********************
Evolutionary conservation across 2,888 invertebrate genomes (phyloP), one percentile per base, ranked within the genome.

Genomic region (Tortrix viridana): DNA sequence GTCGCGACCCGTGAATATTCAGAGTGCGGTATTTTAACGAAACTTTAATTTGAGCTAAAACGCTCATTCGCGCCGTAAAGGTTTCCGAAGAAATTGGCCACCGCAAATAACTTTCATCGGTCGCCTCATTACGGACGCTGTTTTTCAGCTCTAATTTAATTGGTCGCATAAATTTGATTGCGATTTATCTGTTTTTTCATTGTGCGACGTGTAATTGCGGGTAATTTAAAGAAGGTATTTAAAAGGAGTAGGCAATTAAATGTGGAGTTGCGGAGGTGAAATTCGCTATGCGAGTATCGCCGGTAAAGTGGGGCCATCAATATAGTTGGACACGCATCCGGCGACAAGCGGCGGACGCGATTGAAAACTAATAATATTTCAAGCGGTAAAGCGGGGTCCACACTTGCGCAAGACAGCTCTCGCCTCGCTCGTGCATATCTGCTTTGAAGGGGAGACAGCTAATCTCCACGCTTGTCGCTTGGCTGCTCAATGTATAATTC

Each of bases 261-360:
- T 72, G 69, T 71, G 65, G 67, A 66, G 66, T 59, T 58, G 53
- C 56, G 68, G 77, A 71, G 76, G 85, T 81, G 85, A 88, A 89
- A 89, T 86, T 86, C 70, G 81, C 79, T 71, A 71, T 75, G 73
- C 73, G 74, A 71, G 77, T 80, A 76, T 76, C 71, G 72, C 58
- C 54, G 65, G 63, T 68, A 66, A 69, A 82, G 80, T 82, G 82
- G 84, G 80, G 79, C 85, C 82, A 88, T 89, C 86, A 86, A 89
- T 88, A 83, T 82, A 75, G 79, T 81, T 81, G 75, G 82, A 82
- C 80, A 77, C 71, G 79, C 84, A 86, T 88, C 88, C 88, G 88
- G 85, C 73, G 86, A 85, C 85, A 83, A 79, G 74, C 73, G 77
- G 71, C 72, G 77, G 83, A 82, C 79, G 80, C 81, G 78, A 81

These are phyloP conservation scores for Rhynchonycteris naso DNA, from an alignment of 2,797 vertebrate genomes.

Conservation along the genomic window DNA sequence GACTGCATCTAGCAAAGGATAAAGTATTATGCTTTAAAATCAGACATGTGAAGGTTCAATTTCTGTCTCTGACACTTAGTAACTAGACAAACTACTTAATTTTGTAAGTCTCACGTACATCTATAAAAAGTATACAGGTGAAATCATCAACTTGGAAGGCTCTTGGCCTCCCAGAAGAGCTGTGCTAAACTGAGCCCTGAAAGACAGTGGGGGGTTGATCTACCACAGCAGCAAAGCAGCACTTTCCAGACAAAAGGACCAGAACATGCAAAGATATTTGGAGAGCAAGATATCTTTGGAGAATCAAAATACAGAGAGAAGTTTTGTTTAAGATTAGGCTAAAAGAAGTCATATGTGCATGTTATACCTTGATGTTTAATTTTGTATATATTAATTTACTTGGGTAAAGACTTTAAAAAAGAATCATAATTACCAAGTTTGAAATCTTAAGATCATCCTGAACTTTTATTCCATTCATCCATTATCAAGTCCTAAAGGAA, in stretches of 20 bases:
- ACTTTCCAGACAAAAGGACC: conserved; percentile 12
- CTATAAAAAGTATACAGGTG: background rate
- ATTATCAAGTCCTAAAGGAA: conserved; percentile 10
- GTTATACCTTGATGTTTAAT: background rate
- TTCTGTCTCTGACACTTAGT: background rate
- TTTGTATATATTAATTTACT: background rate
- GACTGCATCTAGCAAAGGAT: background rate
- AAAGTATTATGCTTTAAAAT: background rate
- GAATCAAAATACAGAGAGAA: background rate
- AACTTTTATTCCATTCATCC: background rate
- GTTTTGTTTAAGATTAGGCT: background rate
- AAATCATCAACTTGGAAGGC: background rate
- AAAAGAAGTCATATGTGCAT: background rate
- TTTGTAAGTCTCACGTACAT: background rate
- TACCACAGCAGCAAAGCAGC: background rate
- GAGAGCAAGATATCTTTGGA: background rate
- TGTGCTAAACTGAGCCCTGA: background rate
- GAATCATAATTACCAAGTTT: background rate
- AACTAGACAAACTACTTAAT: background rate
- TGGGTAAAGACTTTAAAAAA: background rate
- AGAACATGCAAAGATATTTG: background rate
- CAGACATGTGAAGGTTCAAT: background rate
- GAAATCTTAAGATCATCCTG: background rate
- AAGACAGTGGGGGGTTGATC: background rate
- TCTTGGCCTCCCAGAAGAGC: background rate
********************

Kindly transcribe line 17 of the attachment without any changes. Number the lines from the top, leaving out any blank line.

- CTATAAAAAGTATACAGGTG: background rate